I’m really wanting to break open my chocolate snowman, but I’ve already had a massive Homemade Quorn Cottage Pie that should really serve two, and a strip of Cadbury’s Dairy Milk. I should also go to bed now as I still have essays to edit and expand upon (UNDER the word limit!) I also need to draw and scan in illustrations for my creative project for Children’s Literature. Then once that’s over, time to start on my Creative Entrepreneurship MA application and reading for my dissertation.
I also realised I didn’t do any Christmas-themed poems, so here’s one from last year:
You were Father Christmas in the nativity.
I was a snow flake.
If we met in reception I wonder
what we would be now,
and whether we would have been friends
Would you have pulled my hair?
Would you have known my name?
In the playground playing games
would you have been my aim in kiss chase?
Or would you be kicking a football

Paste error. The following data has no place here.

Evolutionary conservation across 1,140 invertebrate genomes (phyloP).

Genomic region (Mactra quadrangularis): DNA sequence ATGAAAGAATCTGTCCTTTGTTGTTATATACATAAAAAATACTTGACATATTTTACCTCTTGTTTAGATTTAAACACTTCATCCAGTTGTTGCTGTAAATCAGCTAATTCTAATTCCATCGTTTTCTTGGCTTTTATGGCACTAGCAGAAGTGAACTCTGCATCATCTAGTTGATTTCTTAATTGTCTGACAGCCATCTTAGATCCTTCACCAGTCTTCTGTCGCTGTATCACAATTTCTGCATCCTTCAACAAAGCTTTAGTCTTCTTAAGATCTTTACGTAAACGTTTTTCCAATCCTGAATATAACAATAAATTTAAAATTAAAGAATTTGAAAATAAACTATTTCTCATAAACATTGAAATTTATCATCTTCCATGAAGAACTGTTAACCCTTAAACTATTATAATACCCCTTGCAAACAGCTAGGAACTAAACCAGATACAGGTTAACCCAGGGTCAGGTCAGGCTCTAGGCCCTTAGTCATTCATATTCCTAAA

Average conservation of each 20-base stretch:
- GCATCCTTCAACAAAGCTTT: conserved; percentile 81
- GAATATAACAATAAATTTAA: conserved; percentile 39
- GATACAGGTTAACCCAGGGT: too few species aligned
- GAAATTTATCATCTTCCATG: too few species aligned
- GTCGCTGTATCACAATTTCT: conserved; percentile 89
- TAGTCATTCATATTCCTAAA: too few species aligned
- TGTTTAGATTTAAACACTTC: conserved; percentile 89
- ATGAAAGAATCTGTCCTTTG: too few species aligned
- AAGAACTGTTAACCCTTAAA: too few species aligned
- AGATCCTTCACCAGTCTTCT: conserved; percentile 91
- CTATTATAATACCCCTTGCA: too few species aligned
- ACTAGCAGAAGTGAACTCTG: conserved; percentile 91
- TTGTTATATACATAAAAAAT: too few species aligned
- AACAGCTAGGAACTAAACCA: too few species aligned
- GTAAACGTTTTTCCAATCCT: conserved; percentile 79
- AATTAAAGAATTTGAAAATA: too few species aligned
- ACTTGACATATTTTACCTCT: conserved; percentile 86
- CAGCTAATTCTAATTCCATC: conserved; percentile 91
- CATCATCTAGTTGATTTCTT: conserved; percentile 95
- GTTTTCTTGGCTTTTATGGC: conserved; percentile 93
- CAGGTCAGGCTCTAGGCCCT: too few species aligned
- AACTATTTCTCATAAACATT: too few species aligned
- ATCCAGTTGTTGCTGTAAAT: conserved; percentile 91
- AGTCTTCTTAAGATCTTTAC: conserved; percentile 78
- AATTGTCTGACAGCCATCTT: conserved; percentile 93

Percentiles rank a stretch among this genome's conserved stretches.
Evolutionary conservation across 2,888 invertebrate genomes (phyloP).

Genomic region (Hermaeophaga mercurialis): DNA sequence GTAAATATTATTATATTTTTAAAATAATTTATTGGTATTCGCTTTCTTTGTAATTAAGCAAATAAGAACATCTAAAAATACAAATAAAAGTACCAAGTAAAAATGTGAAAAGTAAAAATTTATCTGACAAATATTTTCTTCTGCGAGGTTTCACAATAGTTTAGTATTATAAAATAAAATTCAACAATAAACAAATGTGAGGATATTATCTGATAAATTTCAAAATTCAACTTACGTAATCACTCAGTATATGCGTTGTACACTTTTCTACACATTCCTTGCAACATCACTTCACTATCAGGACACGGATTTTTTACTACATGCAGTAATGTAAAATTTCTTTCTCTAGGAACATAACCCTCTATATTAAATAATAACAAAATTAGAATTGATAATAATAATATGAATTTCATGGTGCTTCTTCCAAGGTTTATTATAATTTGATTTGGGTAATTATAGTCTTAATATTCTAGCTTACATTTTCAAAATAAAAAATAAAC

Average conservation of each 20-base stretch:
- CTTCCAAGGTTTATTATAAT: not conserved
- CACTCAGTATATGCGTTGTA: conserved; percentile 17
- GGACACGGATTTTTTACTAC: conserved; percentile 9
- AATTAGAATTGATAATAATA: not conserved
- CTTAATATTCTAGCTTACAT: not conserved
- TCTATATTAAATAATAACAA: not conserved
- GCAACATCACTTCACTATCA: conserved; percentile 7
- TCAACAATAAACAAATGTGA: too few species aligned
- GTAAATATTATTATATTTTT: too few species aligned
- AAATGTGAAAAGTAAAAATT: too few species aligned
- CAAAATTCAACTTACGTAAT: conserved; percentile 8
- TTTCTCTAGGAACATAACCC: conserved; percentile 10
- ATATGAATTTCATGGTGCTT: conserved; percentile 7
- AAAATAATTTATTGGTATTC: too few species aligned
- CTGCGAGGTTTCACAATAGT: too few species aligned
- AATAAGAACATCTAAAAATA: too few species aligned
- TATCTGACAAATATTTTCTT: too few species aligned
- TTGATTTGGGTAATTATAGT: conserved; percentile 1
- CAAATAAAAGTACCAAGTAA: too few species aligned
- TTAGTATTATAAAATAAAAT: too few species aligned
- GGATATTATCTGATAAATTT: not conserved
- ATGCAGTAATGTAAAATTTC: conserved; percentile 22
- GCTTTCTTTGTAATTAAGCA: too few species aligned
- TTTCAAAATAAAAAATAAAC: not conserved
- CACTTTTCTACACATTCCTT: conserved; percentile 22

while I was tangled up I skipping ropes
and standing on one leg in hopscotch?
Would you save me if I was stuck in the mud?
Find a plaster for my grazed knees?
Or be the cause for my bruises
for pushing me too hard?
You, eating Christmas dinner in the hall.
Would I be on pack lunch at this time?
‘Cause I always changed my mind.
Would you watch my cartwheels
or comment on my hairy legs?
Would we keep in contact?
Grow older as friends.
Would we be shy?
Would we camp together at music festivals?
Would I fall in love with you,
and your family,
would they call me their baby?
Get pissed together?
Bite nails and smoke cigarettes?
And experience what went on behind bike sheds?
Because in reality I stopped riding bikes at secondary school.
Would we comfort eat?
Or have someone to share the cakes with?
Would we swap presents every year?
Would we write pain into our history books
or just play hangman at the back of the classroom?
Would I go away?
And you come visit me,
but always say see you soon.
Would you ride off with reindeer to the moon?
And dust me off your shoulder.
Would you see life without me is colder?
Share a bed with a hot water bottle, one duvet
and two pillows.